As Enemies Put Innocents at Risk, U.S. Military Must Continue Efforts to Minimize Civilian Deaths and Be Positioned to Better Inform the Public When Casualties Do Occur

by Eric V. Larson, Bogdan Savych

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Research Brief

Abstract

This research, part of a larger study undertaken for the U.S. Air Force of ways to reduce collateral damage, analyzes press, public, and leadership reactions to civilian casualty incidents and how these incidents affect media reporting or public support for military operations. It analyzes U.S. and foreign media and public responses to the 1991 Al Firdos bunker bombing, the 1999 Djakovica convoy and Chinese embassy attacks, the 2002 Afghan wedding party attack, and the 2003 Baghdad marketplace explosion.

Western nations, such as the United States, have sought to reduce the likelihood of civilian casualties in war. Yet, U.S. adversaries have actively sought ways to place innocents at risk and thereby increase the human and moral costs of war—evidently in the hope of deterring or constraining the United States' ability to conduct military operations. Thus, at the same time that U.S. military leaders and policymakers seek ways to further minimize civilian casualties, there is growing concern about the effects that such incidents may have on public support for military campaigns.

RAND Project AIR FORCE (PAF) analyzed U.S. and foreign media and public opinion reactions to a number of high-profile incidents of collateral damage involving civilian deaths that were attributed to airpower in recent U.S. wars and military operations. The study concluded the following:

  • U.S. efforts to minimize civilian casualties are frequently met by adversary efforts to place innocents at risk and to exploit for propaganda purposes those incidents that do occur.
  • Although the U.S. public has fairly realistic expectations regarding the possibility of eliminating civilian deaths in overseas military operations, the news media tend to focus heavily on such incidents. This heightened emphasis may foster exaggerated perceptions of civilian harm and reinforce enemy claims about the magnitude of civilian casualties and the circumstances in which they occur.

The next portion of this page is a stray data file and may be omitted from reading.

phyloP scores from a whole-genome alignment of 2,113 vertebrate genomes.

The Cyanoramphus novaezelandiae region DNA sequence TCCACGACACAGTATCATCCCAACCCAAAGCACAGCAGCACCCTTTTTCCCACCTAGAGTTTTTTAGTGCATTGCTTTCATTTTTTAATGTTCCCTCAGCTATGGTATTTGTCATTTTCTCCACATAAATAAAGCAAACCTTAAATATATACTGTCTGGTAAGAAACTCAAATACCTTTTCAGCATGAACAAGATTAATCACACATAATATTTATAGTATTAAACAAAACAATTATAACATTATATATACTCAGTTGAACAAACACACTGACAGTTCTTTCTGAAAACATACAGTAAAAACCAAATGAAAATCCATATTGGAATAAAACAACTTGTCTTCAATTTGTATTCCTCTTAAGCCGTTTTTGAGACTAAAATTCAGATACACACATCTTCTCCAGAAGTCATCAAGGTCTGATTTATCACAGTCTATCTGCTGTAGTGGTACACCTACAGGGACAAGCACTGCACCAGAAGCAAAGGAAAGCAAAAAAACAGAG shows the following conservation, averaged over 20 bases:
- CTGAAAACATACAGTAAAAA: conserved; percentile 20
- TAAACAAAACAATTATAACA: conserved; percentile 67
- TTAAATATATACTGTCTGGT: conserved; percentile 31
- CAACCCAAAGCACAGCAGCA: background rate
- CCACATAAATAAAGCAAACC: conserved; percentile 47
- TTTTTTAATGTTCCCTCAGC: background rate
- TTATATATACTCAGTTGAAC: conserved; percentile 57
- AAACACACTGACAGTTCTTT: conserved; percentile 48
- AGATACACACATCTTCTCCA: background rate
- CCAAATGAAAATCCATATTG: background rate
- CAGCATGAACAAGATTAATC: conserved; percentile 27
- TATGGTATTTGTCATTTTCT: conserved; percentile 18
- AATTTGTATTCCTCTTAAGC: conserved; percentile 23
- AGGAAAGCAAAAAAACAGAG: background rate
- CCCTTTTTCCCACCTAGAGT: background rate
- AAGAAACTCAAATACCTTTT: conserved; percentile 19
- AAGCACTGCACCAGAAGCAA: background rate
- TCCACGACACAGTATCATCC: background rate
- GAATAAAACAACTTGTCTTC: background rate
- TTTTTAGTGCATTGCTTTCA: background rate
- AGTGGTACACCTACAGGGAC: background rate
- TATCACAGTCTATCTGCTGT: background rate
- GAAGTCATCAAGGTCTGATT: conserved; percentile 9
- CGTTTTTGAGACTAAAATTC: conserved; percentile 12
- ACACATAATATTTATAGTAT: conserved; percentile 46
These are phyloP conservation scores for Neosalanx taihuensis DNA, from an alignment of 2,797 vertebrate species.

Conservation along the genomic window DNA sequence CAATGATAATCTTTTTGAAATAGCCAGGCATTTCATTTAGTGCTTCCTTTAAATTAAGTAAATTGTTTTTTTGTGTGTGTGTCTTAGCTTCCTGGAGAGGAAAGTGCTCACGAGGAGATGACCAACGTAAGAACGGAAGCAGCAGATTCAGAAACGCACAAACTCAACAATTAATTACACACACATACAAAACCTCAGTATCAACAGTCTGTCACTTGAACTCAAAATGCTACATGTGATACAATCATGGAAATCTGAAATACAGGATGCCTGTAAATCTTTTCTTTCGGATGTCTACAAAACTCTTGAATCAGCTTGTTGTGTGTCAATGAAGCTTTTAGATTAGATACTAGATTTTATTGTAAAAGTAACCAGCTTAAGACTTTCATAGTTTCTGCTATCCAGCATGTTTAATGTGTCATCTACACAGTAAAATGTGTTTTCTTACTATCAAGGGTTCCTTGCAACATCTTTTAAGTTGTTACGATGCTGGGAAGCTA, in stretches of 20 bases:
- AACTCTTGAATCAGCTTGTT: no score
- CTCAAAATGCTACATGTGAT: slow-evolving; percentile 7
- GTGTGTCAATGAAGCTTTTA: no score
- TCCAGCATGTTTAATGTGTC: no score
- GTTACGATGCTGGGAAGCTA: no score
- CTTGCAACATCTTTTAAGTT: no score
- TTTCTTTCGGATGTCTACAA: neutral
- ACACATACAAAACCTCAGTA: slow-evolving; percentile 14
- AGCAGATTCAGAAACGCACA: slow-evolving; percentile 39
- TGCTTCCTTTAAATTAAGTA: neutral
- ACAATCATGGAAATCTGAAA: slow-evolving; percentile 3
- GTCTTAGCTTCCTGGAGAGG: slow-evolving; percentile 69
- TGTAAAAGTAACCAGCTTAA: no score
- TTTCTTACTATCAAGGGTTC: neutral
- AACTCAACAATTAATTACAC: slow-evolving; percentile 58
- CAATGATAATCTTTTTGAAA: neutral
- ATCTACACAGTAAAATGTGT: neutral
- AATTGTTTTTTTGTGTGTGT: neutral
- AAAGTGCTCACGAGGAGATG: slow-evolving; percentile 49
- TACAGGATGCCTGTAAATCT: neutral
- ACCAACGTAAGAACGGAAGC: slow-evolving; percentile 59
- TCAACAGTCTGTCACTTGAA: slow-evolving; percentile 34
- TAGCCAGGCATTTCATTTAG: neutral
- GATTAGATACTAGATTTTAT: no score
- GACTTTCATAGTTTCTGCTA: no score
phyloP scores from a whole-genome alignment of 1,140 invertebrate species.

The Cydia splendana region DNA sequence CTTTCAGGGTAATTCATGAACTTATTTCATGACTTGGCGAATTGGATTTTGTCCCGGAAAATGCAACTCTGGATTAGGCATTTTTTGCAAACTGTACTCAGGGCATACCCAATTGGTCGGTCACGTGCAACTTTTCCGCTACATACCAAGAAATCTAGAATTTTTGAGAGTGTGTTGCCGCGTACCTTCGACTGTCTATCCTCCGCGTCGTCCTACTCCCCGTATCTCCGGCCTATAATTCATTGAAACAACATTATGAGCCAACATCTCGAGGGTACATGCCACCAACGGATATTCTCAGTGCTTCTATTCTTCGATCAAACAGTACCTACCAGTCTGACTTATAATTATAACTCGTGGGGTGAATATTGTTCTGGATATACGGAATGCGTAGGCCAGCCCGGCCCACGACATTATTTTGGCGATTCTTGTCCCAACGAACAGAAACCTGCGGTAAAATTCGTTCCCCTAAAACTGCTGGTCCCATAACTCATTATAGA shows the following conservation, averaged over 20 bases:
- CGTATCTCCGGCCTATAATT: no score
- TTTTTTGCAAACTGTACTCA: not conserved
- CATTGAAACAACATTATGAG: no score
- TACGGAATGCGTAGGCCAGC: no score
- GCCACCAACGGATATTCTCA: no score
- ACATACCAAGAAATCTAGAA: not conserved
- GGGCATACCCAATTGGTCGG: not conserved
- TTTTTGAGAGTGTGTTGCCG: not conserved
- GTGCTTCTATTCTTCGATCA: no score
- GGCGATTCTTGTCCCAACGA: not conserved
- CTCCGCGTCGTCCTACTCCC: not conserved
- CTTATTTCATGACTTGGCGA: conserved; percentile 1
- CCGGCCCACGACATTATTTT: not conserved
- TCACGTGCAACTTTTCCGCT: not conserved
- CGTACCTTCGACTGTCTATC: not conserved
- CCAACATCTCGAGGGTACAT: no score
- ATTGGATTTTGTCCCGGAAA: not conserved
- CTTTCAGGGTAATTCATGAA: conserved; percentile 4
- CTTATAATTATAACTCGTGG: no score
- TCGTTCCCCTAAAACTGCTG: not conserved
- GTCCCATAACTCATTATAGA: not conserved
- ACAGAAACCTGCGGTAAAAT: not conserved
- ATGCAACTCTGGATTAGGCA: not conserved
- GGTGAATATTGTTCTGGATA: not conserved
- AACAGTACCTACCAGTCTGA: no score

• Foreign audiences are less willing than U.S. audiences to extend the benefit of the doubt to U.S. military and political leaders when civilian casualty incidents occur.
  • Timely, accurate information about efforts to avoid civilian deaths and the circumstances in which incidents do occur is critical to maintaining public support for military campaigns. Inaccurate information that later has to be amended can erode the credibility of the United States and its coalition partners and can diminish public support.

Although there are no simple solutions that can diminish the attention and emotion generated by incidents of civilian deaths, the U.S. Air Force and Department of Defense should bear certain factors in mind:

  • Enhanced capabilities to screen mobile targets for civilians prior to strike could help avoid incidents in the future, especially as enemies continue to use human shields.
  • Faster and more accurate combat assessments could improve commanders' ability to reconstruct the facts surrounding civilian deaths, diagnose whether these incidents might have resulted from U.S. errors, and thereby prevent their recurrence. This capability would also enable military commanders and U.S. officials to give more timely and precise accounts to the media and public.
  • Public affairs officers can brief the press and public on measures that are being taken to minimize casualties to better acquaint these audiences with the importance that the military attaches to avoiding civilian casualties.
  • A demonstrated and public commitment to a philosophy of continuous improvement in capabilities to further reduce the prospects for civilian deaths may be what is needed to ensure Americans' continued confidence in the future and, in the case of foreign audiences, to build trust in the first place.

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